Childhood Memories Taste Like Darwinism

Summer always brings to memory a phrase my mother would say to me my brother.

“Remember, you boys be sure to wipe off the end of the hose before you drink from it – your dad sprayed weed killer on the lawn the other day.”

Yes, that was the world I grew up in and somehow survived.

By today’s standards the world I experienced as a child seems like a twisted suburban version of Darwinism. With little direct supervision and the light-handedness from our parents at the time, we were left to learning lessons from our childhood experiences.

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To this day I can detect the taste of weed killer in my drink. Now that might not sound like a life skill, but if you considered every neighbor’s garden hose a free drinking station as a kid, you’d better learn fast. Far as I’m concerned, if the zombie apocalypse arrives one day, I’m ahead of the game.

Our parents cared for us. But in my childhood the term nanny-state had yet be uttered. Honestly, we didn’t even know what a nanny was in the first place.

Our parent’s didn’t have email or smartphones, but they all seemed to operate with the same playbook. While one might be grumpier than another, there were certain universal understandings between them.

  1. Being outside was the default for kids during the day.
  2. If kids happened to be at your house at lunch, you fed them.
  3. Don’t get hurt or in trouble, and be home when streetlights came on.

Believe it or not, those rules encompassed about every situation.

Each house was a local ER station, complete with Band-Aids, and ice water. And when it came to eating, no one ever balked at a peanut butter sandwich because of a nut allergy. And after you ate, you said thank you and quickly got back outside.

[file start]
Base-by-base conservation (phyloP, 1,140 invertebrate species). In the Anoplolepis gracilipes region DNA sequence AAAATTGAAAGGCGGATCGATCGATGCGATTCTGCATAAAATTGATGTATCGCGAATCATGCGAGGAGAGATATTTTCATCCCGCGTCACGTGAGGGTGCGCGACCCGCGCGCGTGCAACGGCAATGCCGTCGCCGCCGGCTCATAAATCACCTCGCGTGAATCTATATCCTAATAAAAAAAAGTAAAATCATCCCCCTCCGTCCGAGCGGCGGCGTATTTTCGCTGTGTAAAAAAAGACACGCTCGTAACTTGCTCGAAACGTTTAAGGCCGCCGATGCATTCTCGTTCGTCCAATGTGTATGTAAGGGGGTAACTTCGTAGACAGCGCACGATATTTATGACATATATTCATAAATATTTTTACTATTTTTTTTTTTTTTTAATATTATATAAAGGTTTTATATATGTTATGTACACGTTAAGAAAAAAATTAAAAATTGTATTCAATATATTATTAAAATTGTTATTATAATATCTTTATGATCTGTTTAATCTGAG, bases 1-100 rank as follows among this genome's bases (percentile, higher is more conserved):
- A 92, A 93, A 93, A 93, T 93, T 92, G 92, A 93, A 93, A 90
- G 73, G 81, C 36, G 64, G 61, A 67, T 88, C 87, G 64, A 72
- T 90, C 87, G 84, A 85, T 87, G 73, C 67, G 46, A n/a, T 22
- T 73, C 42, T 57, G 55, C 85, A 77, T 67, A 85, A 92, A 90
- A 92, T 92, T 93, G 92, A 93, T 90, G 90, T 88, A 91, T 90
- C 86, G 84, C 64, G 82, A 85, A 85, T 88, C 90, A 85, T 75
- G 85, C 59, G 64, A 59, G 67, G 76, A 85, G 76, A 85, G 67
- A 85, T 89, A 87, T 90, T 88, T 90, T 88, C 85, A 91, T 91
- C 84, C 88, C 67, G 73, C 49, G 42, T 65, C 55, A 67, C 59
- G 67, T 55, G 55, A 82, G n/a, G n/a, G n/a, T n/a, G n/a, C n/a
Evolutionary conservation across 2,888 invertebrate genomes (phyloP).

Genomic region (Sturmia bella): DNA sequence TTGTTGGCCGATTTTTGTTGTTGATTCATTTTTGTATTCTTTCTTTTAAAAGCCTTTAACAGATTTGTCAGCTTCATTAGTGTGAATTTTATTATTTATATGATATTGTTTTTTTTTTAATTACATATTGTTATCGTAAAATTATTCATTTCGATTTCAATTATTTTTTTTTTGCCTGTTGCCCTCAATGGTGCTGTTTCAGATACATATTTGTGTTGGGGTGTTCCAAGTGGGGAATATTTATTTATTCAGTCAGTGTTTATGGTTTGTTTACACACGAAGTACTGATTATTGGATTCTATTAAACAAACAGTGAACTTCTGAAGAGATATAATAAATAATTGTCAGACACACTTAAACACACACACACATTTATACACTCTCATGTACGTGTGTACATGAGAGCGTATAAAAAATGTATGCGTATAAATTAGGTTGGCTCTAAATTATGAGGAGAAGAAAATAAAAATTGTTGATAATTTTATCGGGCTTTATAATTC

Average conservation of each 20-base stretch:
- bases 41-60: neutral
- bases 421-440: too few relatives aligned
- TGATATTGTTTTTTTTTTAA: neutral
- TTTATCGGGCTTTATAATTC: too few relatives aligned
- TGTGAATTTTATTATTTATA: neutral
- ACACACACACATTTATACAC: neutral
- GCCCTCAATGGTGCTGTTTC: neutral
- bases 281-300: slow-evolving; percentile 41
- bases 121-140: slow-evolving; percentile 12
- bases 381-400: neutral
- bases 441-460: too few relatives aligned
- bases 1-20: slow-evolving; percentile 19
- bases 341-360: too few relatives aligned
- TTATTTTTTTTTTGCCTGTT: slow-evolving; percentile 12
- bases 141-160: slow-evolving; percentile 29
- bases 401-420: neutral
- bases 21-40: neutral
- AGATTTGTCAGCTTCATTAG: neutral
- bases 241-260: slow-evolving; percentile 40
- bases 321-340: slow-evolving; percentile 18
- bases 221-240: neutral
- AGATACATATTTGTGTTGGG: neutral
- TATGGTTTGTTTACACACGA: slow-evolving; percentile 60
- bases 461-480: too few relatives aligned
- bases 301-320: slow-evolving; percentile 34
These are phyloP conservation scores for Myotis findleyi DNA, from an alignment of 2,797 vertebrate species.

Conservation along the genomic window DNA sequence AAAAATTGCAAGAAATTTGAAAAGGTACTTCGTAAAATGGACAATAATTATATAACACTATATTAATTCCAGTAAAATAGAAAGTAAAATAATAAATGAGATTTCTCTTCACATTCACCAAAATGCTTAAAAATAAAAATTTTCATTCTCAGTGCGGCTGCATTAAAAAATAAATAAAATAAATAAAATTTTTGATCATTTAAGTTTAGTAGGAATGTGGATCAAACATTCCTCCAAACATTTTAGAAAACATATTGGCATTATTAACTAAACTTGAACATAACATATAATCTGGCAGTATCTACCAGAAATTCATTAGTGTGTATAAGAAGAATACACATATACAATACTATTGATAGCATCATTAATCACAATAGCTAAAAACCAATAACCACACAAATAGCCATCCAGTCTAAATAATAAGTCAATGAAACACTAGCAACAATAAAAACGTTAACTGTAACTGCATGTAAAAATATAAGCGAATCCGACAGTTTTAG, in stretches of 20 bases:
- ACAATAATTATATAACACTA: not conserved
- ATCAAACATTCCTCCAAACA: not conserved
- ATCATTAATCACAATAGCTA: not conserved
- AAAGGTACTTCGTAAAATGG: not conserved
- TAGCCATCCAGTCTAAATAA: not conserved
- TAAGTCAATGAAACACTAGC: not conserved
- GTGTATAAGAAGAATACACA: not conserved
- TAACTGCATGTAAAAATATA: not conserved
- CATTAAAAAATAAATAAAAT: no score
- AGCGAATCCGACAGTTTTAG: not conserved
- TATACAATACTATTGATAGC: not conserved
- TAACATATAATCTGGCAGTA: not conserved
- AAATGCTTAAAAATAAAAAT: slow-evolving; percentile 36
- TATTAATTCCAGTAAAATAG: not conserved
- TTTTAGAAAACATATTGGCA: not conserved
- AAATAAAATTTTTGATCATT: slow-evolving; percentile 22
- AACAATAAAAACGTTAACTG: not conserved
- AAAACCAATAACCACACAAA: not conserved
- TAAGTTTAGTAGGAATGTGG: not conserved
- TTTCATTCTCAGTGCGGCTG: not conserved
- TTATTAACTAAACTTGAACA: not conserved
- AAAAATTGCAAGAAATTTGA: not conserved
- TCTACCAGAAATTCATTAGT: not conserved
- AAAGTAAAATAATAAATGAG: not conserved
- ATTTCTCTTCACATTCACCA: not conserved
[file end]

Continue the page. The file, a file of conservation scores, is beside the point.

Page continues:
We crawled beneath neighborhoods via’ underground storm sewers, pushing up manhole covers like Christopher Columbus discovering new worlds. We jumped into flash flood waters, riding them hundreds of yards without ever a concern of drowning. And we engineered plastic bats with small cutouts to allow us to shoot bottle rockets at each other with deadly accuracy.

And for the most part, our parents simply viewed these activities as within the universal parameters outlined.

It was a remarkable time. We’d fight and make up without the need to a therapist asking us how we felt. If hurt, the default was to walk it off – that is unless blood was evident.

To us this world seemed remarkably normal. That is until I began telling my wife about what we did as kids. Apparently not all kids climb out of second story windows and across steeply pitched rooftops simply to take in the view. And apparently finding a bag of gunpowder did not lead most other kids to make small exploding bombs out of glass Gerber’s baby food jars.

But I do know if the zombie apocalypse does arrive, my childhood skills will come in handy.

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Heaven Gets A Great Journalist

My friend is dead. Rear-ended while parked at a red light, the impact crushed his Ford F-150 and pushed him into the intersection. He died a few days later from complications resulting for head injuries. Already the world feels a bit less exciting, a little less complete.